Dungeons & Dragons: The Twenty-Sided Tavern Review

Dungeons & Dragons: The Twenty-Sided Tavern Overview

Dungeons & Dragons: The Twenty-Sided Tavern is now showcasing at Stage 42 in the bustling city of New York.

Are you interested in just observing the fun? The innovative semi-interactive show Dungeons & Dragons: The Twenty-Sided Tavern, currently being performed off-Broadway at Stage 42 in New York, challenges this idea. Each night, a new and mostly improvised session of the timeless role-playing game unfolds, complete with engaging elements that keep the audience participating – at least to a certain extent. By the second act, ardent D&D enthusiasts may start feeling disengaged. However, for more casual fans, Twenty-Sided Tavern offers a lively, heartwarming experience.

This reviewer considers themselves a casual D&D fan, despite not being an active player – in fact, they were politely asked to step away from a regular group for constantly stalling the action with their indecisive character. This inclination towards inactivity is accepted at Twenty-Sided Tavern, where the audience votes on pivotal decisions via their phones and witnesses them unfold on stage. While attendees can engage more deeply and even join the cast, it is entirely on a voluntary basis. The web-based voting software, developed by Gamiotics, is seamlessly integrated and thankfully free of glitches.

Insight into Dungeons & Dragons: The Twenty-Sided Tavern

Our charming host for the evening is DAGL (or David Andrew Laws), also the co-creator of the show and the Dungeon Master of the game. DAGL offers a brief introduction to D&D to kick off the proceedings but mostly keeps the momentum going, prioritizing speed over detailed explanations of the game’s intricate rules. If newcomers feel lost at terms like “difficulty class” or “dexterity modifier,” the action moves too swiftly for them to get bogged down by it.

DAGL introduces us to the three adventurers of the evening: a Warrior (Tyler Nowell Felix), a Mage (Madelyn Murphy), and a Trickster (Diego F. Salinas). On the Saturday night of the opening weekend, the trio assumed audience-selected identities of Chester the Good Time Bro-barian, Dustin the Undead Cowboy, and Tamberlaine the Tantalizing Bard, respectively. Each adventurer has a third of the audience voting on their crucial choices. The controlling viewers also receive various challenges, such as Mario Party-style quick-tap games, to assist their character at critical junctures.

Performance and Set Design at The Twenty-Sided Tavern

The energy tends to dip during the actual gameplay, not due to confusion – though, at times, it might be confusing – but because watching people roll dice can only be so riveting. Without sufficient reasons to invest in the characters or the outcome of their journey, these segments of The Twenty-Sided Tavern suffer further. The attempts at humor did not aid the situation either: During my visit, Felix, Murphy, and Salinas relied on a tired, repetitive running joke about restoring “The Bro Code” by vanquishing a vaguely defined antagonist. Not exactly conducive to compelling emotional arcs.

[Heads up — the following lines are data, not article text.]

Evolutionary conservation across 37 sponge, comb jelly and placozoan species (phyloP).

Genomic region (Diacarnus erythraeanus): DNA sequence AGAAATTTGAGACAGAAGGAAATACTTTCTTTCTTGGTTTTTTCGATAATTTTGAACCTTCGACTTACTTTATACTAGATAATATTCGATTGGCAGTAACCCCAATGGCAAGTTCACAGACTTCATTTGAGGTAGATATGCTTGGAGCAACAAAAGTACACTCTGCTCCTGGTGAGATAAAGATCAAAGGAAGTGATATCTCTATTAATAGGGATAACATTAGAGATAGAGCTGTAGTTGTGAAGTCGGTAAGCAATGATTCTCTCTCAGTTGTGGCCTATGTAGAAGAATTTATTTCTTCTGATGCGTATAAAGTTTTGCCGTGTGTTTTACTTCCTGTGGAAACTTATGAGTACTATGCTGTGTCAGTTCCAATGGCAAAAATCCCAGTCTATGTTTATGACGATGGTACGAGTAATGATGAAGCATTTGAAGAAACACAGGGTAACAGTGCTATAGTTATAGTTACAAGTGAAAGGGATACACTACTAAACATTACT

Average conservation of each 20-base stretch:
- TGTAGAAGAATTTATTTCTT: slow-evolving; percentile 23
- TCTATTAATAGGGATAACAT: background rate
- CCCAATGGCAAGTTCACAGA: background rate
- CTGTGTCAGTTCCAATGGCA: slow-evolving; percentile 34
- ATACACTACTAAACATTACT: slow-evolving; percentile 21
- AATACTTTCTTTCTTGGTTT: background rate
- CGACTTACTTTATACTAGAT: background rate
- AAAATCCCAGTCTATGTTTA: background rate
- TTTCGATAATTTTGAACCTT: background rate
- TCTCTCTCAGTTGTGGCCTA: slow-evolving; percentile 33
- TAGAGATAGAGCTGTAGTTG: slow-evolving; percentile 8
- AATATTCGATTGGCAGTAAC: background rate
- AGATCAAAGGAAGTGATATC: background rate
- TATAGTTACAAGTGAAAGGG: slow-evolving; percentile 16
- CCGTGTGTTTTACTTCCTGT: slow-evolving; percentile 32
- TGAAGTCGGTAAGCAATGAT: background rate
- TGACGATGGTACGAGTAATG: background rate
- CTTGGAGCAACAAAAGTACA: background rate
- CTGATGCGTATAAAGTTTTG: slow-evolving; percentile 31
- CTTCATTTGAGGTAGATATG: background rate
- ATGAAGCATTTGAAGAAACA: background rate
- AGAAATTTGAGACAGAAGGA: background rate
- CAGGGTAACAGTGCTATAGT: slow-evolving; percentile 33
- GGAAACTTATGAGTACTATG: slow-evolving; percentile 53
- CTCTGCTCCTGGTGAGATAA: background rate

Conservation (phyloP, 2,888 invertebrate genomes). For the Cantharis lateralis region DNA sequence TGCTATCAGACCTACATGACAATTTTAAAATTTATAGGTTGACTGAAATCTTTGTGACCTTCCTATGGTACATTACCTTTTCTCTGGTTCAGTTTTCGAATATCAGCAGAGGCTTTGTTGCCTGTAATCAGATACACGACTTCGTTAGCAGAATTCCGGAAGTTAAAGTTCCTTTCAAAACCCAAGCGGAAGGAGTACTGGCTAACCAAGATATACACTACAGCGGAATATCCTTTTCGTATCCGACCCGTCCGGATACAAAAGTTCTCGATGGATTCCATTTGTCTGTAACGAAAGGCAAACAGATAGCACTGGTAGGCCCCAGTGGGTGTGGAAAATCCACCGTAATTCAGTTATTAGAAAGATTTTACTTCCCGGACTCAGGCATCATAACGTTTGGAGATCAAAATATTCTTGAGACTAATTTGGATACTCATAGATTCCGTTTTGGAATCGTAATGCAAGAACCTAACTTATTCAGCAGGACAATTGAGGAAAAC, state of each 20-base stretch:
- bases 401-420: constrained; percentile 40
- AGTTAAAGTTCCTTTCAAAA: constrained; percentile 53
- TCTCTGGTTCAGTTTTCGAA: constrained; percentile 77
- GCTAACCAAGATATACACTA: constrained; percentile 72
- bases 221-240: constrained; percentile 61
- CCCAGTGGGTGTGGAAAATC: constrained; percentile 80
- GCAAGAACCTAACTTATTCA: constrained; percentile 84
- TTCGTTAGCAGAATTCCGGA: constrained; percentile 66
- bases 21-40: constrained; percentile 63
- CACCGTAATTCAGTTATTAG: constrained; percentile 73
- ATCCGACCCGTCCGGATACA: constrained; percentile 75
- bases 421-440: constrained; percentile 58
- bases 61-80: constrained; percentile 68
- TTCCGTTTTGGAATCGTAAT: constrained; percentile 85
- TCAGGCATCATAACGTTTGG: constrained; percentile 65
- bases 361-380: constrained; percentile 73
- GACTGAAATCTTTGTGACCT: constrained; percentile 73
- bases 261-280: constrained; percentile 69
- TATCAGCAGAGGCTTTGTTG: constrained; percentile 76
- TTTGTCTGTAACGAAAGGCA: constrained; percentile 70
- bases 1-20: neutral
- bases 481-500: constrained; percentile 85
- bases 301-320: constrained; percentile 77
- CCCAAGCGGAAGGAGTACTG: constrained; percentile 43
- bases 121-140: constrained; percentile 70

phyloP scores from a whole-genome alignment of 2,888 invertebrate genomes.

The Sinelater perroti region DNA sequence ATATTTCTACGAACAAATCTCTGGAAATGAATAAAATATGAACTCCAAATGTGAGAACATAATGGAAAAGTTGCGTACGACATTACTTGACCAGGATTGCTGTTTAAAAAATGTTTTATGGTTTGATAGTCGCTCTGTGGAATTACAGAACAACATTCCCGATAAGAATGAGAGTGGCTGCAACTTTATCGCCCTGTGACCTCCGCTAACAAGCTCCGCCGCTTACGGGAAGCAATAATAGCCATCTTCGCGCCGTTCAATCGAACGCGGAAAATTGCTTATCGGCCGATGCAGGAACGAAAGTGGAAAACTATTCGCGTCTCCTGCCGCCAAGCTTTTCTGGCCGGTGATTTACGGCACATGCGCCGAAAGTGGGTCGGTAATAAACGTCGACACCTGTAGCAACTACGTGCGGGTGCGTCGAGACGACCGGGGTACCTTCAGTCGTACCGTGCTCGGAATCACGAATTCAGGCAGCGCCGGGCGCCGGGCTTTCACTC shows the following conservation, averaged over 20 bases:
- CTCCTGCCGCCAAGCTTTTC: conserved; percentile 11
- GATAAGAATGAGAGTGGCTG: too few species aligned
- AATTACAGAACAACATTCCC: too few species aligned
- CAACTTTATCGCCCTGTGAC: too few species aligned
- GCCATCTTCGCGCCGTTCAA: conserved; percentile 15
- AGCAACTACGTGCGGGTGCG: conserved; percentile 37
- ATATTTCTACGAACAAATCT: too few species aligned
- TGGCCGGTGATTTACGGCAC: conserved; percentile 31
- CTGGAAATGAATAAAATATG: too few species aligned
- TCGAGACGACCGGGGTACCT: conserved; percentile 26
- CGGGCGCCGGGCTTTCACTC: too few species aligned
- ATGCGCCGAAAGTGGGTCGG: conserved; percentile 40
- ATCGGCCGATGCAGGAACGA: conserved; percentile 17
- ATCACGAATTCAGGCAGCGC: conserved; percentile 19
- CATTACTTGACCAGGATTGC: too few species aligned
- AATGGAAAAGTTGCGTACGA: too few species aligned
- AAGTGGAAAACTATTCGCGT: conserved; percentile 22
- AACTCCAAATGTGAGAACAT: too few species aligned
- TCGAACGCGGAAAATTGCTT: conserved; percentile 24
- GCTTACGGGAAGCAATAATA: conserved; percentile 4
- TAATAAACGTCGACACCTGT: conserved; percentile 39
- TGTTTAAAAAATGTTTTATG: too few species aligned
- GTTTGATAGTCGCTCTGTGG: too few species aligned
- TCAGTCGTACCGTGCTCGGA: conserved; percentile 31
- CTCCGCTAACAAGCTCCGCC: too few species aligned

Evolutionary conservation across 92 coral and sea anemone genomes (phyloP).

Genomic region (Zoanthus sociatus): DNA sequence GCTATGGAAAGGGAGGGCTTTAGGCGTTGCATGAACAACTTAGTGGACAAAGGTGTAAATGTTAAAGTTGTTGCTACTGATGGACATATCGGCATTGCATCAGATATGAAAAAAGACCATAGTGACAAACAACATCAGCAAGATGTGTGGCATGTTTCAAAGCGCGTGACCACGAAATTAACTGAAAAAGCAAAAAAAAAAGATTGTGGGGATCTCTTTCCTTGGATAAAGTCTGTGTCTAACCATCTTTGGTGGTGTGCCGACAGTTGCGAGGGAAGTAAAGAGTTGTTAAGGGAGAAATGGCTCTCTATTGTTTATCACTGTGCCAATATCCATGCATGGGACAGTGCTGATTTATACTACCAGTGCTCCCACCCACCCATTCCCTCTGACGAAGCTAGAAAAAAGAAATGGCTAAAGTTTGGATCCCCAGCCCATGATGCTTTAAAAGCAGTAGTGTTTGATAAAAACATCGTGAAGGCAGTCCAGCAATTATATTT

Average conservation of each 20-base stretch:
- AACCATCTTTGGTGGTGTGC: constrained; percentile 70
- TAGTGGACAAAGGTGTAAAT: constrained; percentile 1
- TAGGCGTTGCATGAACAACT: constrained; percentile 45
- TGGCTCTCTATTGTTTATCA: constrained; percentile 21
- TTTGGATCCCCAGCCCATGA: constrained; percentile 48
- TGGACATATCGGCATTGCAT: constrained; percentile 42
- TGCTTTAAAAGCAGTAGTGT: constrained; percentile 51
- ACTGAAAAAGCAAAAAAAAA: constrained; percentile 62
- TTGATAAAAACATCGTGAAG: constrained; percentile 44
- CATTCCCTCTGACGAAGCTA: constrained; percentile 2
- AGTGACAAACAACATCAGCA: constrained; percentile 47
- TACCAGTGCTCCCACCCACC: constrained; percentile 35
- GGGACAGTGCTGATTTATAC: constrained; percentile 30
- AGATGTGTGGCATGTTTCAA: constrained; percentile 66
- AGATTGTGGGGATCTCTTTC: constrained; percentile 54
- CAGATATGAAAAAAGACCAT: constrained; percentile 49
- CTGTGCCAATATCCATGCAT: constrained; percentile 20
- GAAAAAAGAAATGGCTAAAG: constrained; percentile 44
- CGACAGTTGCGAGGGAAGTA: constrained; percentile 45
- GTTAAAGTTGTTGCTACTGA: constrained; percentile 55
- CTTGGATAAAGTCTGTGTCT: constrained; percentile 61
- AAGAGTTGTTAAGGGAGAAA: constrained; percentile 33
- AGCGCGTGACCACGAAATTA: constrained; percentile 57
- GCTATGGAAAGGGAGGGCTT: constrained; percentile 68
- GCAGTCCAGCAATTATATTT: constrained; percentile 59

Those moments of spontaneity and unpredictability keep Twenty-Sided Tavern engaging. DAGL, a delightful host and captivating storyteller, contributes to this energy. Though he indulges in cheesy humor (he hails “Undead Weird Cowboy” as “the coolest set of words I’ve ever gotten to say”), DAGL holds the show together, with valuable support from the Tavern Keeper (the wry Sarah Davis Reynolds, also a co-creator and story designer).

Experience and Audience Interaction

Mike Wood’s dazzling lighting extends to the back of the venue, involving the entire crowd in the adventure. The essential projection design, by Derek Christiansen and Ruby O’Brien, conjures up a range of vibrant settings through intricate drawings. A scaled-down version of the production could easily tour the country, and it wouldn’t be surprising if it did.

The Twenty-Sided Tavern thrives on imaginative design, strong performances, and engaging crowd interaction for the majority of its runtime. The audience’s enthusiasm is infectious, and there is a welcoming, supportive atmosphere in the theater. My fellow attendees erupted into cheers when Felix rolled a “Natural 20” – in response, he paraded through the entire venue. Together, we invoked the one-time opportunity to redo a disastrous dice roll that jeopardized the final showdown. “RE-ROLL!!” hundreds of voices clamored at the stage, much to the delight of the performers.

However, the show overlooks another pivotal element of both a great D&D game and exceptional theater: a compelling narrative. Towards the end of the performance, DAGL abruptly transitions into an emotional, earnest monologue, declaring that the troupe’s triumph eradicates all malice and darkness from the world. This moment falls flat because, prior to this instance, the show never treated its storyline with sincerity. Twenty-Sided Tavern thrives on playful humor and self-deprecation, making it an entertaining experience. But ultimately, I left feeling somewhat unfulfilled.